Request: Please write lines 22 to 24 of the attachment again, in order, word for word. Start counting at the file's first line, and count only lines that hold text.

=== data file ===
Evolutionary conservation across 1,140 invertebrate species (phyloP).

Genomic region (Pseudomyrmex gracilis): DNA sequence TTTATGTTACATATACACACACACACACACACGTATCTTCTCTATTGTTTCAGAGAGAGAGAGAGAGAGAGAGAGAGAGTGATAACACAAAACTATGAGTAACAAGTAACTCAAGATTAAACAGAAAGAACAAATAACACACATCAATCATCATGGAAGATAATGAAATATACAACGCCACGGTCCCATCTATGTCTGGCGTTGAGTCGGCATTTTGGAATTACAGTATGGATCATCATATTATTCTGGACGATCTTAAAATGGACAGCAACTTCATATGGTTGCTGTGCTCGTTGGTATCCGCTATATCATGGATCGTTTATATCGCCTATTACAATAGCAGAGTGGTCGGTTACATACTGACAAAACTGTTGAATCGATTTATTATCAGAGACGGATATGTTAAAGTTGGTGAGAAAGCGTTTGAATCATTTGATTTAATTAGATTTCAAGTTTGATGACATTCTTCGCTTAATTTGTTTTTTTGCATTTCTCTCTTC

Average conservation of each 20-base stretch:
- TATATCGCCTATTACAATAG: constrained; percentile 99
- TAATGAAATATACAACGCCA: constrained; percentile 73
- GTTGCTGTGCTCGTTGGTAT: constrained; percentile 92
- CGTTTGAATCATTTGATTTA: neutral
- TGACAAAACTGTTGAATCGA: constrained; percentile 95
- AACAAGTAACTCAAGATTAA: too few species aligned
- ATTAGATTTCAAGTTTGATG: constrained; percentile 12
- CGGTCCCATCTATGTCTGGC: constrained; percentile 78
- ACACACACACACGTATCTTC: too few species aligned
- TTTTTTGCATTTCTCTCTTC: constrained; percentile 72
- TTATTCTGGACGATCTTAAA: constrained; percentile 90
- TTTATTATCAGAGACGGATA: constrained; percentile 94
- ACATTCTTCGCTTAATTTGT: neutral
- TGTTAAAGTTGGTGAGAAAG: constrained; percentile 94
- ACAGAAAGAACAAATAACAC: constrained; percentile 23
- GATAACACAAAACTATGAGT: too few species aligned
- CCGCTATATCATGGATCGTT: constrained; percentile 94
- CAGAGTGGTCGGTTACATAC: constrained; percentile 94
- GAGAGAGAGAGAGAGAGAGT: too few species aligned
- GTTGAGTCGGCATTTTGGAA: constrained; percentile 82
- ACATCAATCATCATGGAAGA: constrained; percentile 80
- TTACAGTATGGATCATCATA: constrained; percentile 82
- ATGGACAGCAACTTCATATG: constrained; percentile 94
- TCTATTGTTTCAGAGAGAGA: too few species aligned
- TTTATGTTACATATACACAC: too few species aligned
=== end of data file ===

- GAGAGAGAGAGAGAGAGAGT: too few species aligned
- GTTGAGTCGGCATTTTGGAA: constrained; percentile 82
- ACATCAATCATCATGGAAGA: constrained; percentile 80